The distance between our spear points and theirs was shrinking steadily. Our commander stepped out in front of the phalanx and bellowed, “On my word—forward!”
We started marching toward the advancing enemy, each one of us stepping out with his left foot, spears levelled, shields raised. I felt exposed on the right end of our rank, with no shield to protect my right side, though I knew I could take care of myself once the fighting started. Yet, as I marched in step toward the advancing enemy, my thoughts churning, I found I could remember nothing about the battles I had fought. Nothing at all. My brows knit in puzzlement. My memory was as blank as a newborn baby’s. I could remember nothing earlier than a few hours ago, when we had picked up our weapons and formed our ranks.
This was no time for soul-searching. Skirmishers appeared from behind the files of the advancing phalanx, firing arrows into us, pelting us with stones and javelins. Someone screamed and went down with an arrow in his neck. A fist-sized stone banged off my shield. They wanted us to raise our shields against their missiles, or, better yet, break ranks. Then their phalanx would hit us at the run and shatter us completely. We were trained to ignore the skirmishers and close ranks whenever a man went down. I knew that but I could not remember when or where I had learned it.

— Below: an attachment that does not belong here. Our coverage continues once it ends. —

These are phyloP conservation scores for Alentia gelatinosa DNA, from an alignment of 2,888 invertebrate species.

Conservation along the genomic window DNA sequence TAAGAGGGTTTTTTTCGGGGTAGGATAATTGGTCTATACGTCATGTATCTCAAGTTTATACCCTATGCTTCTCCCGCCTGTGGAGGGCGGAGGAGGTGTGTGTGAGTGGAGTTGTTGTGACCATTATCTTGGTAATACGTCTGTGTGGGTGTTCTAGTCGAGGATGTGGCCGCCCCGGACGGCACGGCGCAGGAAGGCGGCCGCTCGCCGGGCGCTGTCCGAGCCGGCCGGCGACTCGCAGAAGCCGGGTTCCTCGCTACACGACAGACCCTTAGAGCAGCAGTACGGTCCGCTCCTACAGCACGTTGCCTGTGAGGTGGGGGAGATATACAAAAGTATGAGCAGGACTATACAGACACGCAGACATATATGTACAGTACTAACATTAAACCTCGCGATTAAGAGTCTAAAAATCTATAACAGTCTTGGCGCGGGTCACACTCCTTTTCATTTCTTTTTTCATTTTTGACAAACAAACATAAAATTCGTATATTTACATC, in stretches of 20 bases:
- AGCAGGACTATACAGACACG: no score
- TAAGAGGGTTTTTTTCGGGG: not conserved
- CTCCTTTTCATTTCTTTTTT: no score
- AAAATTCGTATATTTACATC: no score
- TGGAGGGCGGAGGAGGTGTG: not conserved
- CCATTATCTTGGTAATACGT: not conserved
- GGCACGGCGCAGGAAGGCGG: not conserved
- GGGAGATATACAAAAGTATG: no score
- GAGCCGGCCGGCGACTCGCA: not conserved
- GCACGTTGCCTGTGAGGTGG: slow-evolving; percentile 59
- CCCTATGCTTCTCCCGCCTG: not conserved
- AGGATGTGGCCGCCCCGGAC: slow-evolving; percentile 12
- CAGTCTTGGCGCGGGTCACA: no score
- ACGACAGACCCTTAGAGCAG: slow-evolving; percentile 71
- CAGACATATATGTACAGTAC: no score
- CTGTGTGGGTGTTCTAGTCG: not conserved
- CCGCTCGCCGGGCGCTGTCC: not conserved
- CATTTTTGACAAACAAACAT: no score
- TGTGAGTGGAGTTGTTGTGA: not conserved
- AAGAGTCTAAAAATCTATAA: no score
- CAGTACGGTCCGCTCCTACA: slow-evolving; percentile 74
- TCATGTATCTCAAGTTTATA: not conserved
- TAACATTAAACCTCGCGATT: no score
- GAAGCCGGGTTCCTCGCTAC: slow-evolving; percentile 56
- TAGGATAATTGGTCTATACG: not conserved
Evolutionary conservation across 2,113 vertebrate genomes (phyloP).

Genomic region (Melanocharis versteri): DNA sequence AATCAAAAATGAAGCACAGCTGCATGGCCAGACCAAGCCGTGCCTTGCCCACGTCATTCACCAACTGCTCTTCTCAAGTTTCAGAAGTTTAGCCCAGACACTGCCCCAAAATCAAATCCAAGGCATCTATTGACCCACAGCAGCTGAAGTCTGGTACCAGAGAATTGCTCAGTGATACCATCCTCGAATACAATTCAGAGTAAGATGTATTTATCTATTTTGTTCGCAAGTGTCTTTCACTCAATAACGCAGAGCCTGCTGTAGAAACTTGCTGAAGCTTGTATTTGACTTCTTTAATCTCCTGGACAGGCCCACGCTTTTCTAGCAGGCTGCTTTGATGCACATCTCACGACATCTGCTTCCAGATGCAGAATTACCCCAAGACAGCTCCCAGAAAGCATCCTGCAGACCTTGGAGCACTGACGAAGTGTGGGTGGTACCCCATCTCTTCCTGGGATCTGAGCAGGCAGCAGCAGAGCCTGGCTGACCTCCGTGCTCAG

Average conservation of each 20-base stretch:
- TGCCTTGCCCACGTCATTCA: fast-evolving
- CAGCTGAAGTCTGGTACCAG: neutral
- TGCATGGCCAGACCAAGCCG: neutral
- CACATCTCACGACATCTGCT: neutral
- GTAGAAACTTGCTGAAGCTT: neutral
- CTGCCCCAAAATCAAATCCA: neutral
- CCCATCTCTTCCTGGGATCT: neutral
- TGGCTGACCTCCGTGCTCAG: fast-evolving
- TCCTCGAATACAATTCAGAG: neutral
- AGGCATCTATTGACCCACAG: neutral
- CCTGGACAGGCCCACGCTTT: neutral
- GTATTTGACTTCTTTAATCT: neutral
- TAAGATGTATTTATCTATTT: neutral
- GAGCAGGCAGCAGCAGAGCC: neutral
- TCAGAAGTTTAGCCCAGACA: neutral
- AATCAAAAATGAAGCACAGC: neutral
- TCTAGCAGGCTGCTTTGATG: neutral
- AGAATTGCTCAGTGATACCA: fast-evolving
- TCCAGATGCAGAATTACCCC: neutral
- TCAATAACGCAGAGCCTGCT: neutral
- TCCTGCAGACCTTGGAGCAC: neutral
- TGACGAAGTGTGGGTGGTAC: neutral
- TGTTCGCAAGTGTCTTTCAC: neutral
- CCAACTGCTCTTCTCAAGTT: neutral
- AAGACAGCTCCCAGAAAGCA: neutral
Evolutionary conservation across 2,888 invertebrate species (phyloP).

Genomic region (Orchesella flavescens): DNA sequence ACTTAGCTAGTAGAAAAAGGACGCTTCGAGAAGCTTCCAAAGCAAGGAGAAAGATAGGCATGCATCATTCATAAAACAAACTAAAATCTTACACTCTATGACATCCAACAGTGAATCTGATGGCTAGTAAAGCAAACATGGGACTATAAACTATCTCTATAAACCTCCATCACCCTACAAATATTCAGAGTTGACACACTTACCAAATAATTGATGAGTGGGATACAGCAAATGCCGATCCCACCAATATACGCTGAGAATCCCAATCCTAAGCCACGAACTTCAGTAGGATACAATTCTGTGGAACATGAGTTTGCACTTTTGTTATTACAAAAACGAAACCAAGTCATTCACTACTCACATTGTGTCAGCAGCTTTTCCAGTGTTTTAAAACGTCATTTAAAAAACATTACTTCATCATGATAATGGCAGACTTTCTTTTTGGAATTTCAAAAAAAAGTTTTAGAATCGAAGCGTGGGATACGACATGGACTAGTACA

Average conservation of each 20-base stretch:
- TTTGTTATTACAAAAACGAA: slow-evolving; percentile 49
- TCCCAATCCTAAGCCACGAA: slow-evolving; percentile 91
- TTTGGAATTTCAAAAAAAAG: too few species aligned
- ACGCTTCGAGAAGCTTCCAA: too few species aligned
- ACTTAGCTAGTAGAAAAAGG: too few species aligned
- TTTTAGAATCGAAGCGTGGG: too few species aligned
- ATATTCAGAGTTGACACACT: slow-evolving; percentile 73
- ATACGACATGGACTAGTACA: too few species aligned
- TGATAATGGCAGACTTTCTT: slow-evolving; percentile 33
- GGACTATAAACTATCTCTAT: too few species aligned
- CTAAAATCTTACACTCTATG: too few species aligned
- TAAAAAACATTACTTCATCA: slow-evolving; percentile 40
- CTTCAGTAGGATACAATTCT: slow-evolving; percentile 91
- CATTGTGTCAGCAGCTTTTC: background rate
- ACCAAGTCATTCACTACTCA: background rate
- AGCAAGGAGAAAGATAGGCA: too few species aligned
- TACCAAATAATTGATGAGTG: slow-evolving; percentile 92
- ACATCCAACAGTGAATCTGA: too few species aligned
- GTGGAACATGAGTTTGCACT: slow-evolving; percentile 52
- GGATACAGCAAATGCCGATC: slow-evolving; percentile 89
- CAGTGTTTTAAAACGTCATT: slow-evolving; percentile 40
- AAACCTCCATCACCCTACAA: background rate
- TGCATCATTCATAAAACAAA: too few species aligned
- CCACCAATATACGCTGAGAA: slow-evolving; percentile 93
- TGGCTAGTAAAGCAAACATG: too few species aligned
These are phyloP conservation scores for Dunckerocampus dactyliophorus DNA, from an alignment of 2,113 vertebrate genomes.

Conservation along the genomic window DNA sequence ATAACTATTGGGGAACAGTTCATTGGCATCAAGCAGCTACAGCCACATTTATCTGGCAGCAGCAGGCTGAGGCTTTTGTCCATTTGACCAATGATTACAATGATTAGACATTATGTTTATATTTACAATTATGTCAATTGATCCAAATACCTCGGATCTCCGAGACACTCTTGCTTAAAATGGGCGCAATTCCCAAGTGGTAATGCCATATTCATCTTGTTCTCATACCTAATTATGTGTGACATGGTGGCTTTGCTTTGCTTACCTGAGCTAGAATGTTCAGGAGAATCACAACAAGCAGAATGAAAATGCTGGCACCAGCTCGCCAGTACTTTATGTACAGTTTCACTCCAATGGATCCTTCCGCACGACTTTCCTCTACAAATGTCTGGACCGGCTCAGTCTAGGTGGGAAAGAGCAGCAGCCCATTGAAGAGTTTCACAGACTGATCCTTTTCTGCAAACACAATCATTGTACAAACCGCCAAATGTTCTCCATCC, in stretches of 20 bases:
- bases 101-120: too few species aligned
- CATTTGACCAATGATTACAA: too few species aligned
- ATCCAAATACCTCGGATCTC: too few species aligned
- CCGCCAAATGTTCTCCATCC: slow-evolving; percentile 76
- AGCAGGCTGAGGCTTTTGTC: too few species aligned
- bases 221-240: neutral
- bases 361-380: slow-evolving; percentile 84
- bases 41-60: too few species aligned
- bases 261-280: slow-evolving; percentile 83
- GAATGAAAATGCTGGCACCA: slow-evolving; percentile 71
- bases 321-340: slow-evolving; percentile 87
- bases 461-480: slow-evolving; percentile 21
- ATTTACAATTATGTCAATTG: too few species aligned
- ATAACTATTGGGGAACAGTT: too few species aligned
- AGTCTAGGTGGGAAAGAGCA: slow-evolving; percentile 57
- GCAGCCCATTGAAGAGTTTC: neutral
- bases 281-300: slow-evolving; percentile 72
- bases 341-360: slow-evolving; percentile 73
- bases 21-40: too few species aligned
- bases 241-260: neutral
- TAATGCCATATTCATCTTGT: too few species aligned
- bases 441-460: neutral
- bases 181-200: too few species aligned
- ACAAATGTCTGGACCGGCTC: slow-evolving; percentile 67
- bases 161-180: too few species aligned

Their cavalry off in the woods started to move. Horsemen could never attack a solid phalanx; our spears were like the spines of a hedgehog, and the horses shied away no matter how much their riders urged them. But cavalry could swing around our flank and attack us in the rear. And once a phalanx is broken the cavalry enjoys riding down individual soldiers. More men are slaughtered in the flight after the battle than during the battle itself.
The skirmishers melted away like the annoying insects they were. The bare stony ground between us and the enemy was shrinking rapidly. Our pace quickened. So did theirs. Trumpets on both sides blared and we yelled as loud as we could and broke into a run and the two phalanxes smashed into each other with a thunderous bloodthirsty roar and the screeching, clanging, terrifying clamor of iron spearpoints against shields and bronze breastplates—and flesh.